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Legal theology in imposed constitutionalism

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The focus of this paper is the question of legitimacy, and how can we consider legitimate an imposed constitution and the subsequent constitutional principles, practices and values that go hand-in-hand with the legal and political acculturation. Constitutional texts around the world are good examples of transposition and complicity of theological and juridical thoughts. For the purpose of this paper, imposed constitutions are political and legal norms of a state enacted and enforced without the free and full agreement of the Demos. Legal theology implies the application of religious phenomena, theories and concepts to achieve undisputed legal legitimacy. Imposed constitutions as rules imposed for salvation for those “Platonic Philosophes” who have seen the “light”, that known the episteme are paramount examples of legal and political theology. The paper has two main sections. The first one is devoted to a fictitious example, the failure of Rawls´ pretended state (Kazanistan) and how the international military intervention, transition to democracy and foreign imposed constitution fits with theological experiences of “apocalypses, the coming, redemption and expiation”. The second section discusses both the imposition of a constitution and constitutionalism. The examples that the drafters of the Kazanistan´s constitution analysed are “successful” imposed texts such as in Germany and Japan, where both constitutions were made by elites under the humiliating supervision of foreign occupiers, and more concretely, by military conquerors. “Unsuccessful” examples are those of Iraq, Timor, Somalia and Afghanistan, states or failed states unable to enforce laws and to use legitimate force over their populations. The comparative analysis aims to obtain valid inputs for the imposed constitutional text.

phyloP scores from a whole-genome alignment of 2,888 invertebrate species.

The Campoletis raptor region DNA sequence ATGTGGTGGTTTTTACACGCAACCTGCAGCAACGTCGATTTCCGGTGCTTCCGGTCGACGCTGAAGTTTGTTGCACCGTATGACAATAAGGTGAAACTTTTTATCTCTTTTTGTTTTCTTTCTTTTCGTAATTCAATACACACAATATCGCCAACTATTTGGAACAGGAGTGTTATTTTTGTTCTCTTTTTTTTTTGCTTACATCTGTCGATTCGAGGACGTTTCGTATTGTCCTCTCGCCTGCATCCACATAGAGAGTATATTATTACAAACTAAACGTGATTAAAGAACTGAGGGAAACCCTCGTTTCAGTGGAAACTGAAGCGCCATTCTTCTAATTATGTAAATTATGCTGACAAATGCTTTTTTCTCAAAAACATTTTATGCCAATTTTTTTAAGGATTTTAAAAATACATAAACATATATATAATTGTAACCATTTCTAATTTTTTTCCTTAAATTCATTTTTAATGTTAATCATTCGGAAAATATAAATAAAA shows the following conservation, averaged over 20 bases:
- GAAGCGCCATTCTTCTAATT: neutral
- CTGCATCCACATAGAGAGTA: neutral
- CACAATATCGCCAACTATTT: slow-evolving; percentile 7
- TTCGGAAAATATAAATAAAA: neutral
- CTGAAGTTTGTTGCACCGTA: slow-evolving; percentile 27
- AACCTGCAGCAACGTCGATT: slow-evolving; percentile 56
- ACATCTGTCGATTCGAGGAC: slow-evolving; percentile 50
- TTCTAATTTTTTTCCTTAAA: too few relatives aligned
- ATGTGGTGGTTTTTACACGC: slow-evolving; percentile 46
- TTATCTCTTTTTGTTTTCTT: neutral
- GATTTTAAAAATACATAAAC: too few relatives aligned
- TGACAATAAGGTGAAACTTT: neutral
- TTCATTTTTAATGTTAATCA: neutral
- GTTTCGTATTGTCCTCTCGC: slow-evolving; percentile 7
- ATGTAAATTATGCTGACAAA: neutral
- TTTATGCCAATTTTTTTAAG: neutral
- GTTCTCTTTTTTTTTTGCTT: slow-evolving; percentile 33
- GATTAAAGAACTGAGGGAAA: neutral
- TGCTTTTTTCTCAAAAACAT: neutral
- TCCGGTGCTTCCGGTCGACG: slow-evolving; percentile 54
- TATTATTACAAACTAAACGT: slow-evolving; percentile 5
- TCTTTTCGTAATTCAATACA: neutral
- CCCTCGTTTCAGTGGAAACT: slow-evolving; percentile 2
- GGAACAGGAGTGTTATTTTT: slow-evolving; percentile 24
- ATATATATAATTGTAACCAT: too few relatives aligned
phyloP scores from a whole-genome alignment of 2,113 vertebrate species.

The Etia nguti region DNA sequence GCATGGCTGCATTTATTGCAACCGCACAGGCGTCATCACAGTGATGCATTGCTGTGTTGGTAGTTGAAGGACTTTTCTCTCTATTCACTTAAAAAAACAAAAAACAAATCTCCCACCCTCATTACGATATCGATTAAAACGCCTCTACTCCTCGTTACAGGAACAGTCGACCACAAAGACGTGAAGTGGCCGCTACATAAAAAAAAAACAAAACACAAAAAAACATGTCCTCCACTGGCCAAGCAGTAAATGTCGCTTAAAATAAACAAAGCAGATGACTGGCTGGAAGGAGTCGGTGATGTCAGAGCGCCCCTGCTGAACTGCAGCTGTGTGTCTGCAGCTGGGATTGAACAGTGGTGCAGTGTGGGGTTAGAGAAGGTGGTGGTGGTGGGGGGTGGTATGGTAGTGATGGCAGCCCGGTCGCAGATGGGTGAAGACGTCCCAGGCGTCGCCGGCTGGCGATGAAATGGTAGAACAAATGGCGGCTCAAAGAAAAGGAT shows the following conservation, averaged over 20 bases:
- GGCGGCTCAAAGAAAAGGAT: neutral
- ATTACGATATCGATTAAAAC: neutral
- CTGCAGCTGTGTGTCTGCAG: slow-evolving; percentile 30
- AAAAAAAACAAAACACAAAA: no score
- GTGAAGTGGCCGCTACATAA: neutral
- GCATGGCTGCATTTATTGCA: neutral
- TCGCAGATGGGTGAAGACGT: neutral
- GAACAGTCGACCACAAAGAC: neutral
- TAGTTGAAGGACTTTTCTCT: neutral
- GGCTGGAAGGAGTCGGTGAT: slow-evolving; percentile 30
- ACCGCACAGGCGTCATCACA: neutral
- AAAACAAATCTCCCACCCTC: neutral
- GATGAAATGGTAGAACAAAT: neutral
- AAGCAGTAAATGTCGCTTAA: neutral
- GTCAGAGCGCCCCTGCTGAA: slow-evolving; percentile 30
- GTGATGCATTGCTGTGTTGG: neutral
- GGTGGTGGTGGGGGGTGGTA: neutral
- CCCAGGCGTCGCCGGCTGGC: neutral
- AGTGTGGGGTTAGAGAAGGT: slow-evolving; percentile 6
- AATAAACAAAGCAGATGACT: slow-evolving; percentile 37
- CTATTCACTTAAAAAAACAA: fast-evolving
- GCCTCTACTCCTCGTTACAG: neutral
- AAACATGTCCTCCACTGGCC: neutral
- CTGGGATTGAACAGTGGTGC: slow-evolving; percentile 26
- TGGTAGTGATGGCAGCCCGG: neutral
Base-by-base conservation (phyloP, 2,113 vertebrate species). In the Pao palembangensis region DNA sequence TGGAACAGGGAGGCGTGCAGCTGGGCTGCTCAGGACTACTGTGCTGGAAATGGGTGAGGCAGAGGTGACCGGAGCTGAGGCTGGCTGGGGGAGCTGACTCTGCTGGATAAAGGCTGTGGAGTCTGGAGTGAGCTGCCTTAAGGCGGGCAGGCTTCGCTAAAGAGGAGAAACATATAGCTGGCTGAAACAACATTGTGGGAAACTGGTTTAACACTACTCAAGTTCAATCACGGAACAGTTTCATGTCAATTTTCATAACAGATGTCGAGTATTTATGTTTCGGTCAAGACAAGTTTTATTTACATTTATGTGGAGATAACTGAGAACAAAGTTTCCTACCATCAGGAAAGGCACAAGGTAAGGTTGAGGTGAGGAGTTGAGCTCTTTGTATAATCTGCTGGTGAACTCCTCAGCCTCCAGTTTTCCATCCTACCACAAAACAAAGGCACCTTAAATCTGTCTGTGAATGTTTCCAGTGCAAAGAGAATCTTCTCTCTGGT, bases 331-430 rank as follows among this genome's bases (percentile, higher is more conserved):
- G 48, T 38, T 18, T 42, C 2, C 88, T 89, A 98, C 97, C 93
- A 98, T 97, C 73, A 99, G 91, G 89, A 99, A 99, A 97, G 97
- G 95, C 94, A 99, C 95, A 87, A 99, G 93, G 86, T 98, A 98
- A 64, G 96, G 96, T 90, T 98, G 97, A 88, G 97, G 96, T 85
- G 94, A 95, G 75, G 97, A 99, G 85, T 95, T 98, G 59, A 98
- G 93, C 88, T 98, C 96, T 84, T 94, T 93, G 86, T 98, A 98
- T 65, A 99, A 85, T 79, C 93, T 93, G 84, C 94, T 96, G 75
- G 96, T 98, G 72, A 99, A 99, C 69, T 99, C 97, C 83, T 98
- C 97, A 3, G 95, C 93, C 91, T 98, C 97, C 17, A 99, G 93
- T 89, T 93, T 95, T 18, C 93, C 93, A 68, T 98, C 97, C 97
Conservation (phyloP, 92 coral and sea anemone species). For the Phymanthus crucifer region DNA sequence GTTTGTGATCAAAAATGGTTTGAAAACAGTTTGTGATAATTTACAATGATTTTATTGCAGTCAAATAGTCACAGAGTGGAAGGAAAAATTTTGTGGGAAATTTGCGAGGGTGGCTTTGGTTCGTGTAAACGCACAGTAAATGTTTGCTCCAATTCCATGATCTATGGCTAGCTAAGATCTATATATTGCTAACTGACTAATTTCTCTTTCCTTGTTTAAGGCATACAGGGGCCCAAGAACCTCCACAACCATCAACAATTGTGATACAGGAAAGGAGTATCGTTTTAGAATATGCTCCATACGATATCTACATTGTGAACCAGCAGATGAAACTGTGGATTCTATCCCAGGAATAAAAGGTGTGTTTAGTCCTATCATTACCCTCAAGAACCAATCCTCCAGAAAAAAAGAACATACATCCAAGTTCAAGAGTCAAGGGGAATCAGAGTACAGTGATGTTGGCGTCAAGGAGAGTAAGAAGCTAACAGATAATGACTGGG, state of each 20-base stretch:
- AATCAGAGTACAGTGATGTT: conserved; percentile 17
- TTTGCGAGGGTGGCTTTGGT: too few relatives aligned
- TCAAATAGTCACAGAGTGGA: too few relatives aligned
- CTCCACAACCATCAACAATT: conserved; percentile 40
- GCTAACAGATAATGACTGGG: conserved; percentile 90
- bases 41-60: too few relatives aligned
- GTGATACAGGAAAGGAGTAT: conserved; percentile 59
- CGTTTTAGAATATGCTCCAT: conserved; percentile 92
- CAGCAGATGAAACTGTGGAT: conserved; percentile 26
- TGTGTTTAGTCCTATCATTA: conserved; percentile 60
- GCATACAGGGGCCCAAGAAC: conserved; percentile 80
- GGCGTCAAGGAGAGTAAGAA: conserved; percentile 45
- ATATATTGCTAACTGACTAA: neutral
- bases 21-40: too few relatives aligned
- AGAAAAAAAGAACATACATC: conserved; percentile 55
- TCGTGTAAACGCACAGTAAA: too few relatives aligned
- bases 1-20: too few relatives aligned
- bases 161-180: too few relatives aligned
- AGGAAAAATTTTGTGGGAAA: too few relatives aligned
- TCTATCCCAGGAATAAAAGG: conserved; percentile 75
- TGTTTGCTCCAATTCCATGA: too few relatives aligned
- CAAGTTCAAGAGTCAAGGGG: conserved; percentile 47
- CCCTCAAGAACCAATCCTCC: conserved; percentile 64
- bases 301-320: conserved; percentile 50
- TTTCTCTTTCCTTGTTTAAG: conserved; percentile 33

On the theme of imposed constitutionalism, the paper reflects on; the inconsistency of the idealistic discourse that permeates a constitutional text; the inability of an imposed text to be enveloped by principles that reflect the nation’s fundamental concepts; and finally, the denaturalisation of the understanding of a constitution as the juridification of the People or Nation. Related to the topic of imposed constitutionalism, the paper focuses on the systemic inconsistencies that imposed constitutionalism generates, such as the unviability of the idea of an implicit constitutional text (invisible ink of the norm); the impossibility of “original” or “purposive” interpretations of the constitution, the impossibility to accommodate aspirational principles, the denial of the right of self-determination and other dysfunctionalities related to the interpretation of an imposed text.
OriginalsprogEngelsk
TitelThe Law and Legitimacy of Imposed Constitutions
RedaktørerRichard Albert, Xenophon Contiades, Alkmene Fotiadou
Antal sider19
ForlagRoutledge
Publikationsdato2018
Sider82-100
ISBN (Trykt)9781138488984
ISBN (Elektronisk)9781351038980
StatusUdgivet - 2018
NavnComparative Constitutional Change

ID: 186453022